- 5m of chunky 5mm cotton bias piping in a contrasting colour
- Plenty of pins and Wonder Clips if you have them
- Matching thread
- A carpeted floor or rug (you’ll see why later)
If you want to make your blanket a little thicker and warmer, you can add a layer of wadding (batting) in between your two coloured layers.
There are lots of types of bias piping that you can use, I’ve opted for a chunky 5mm, which I think gives a big boundary to the blanket, and gives it some weight. I’ve also used some smaller piping on the other blankets I’ve used, with a lovely sateen finish. There are lots you can choose from, and you can even make your own, if you’re in to that! Anyway, for a little more on piping, check out my other posts on cushions and pyjamas!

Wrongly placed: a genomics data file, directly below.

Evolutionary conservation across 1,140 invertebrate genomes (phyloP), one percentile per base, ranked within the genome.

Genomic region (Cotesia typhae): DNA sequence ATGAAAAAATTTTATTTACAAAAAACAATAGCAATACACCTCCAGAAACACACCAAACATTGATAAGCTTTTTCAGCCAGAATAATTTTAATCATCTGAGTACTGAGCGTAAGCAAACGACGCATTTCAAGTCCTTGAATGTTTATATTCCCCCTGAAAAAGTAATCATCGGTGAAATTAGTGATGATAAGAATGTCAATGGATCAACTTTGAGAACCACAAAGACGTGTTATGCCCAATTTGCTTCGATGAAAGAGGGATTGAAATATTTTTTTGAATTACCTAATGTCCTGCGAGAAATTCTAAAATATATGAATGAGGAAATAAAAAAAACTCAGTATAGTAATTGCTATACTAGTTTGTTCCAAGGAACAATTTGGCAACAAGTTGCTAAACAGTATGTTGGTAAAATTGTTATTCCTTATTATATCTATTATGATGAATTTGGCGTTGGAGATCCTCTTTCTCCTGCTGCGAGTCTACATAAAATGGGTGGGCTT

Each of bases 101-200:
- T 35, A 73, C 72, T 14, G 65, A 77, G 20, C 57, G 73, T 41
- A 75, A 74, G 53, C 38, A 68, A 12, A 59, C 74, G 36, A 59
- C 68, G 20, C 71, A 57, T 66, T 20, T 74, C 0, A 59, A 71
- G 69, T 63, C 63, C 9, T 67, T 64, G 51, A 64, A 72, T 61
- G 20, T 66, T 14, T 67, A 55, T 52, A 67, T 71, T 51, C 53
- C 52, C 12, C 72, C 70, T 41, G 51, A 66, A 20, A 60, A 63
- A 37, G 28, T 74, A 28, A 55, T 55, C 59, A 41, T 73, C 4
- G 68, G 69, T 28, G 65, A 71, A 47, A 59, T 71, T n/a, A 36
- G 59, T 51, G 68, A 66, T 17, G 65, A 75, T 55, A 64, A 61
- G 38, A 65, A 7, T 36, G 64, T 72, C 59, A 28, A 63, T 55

So, on to the blanket.
First, decide whether you want to round off the corners. If you do, fold your cotton piece into corners and use a roll of tape to outline a lovely rounded corner. Cut the fabric around the line – but leave the plush piece as it is for now. Make sure that both your pieces are straight, line up the patterns and trim it if necessary – though again this is slightly more important for your cotton patterned piece rather than the plush.
In my example, I haven’t rounded the corners, but using piping naturally rounds the corners slightly anyway (if you try really hard you can make a corner, but I like it like this).
Working with the fabric piece, attach the piping to the fabric, facing inwards. The tape part of the piping is going to form the seam allowance, so you can take it right up the edge of the fabric (so long as you have squared it off).